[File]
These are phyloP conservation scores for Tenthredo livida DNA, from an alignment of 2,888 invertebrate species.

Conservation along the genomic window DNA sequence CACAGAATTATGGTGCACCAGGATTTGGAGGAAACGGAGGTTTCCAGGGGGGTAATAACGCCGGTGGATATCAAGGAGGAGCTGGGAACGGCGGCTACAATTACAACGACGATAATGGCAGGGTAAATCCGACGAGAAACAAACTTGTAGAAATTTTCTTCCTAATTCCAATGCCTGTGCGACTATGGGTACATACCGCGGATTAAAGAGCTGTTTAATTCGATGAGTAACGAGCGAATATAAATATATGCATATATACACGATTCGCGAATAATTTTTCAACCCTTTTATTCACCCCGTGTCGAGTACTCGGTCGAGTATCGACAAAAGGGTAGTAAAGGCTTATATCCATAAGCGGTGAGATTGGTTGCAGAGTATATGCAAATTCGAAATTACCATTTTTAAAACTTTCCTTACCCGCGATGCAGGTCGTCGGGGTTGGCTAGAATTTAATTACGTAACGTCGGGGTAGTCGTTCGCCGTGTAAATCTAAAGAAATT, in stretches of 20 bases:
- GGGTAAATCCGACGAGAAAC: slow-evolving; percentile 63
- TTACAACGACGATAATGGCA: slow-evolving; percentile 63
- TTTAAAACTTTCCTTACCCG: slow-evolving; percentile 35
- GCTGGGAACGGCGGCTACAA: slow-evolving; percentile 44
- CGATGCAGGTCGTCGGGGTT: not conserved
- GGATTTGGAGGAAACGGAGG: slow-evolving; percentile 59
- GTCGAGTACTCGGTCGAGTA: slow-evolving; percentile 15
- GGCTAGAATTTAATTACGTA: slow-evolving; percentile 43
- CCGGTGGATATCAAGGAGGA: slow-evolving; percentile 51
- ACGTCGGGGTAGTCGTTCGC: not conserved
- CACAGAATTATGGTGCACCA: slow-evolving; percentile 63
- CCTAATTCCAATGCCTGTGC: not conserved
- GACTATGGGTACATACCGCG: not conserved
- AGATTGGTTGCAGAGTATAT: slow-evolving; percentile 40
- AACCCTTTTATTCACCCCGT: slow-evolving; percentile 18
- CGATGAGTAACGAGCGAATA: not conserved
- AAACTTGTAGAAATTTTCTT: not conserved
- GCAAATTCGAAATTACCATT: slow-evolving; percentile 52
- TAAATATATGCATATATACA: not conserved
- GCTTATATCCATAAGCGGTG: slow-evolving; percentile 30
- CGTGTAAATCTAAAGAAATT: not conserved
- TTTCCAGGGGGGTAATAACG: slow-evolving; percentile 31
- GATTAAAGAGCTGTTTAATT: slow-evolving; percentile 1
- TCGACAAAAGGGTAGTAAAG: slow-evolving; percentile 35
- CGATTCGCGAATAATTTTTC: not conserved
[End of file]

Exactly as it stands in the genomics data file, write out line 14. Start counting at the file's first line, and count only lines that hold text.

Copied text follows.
- CCTAATTCCAATGCCTGTGC: not conserved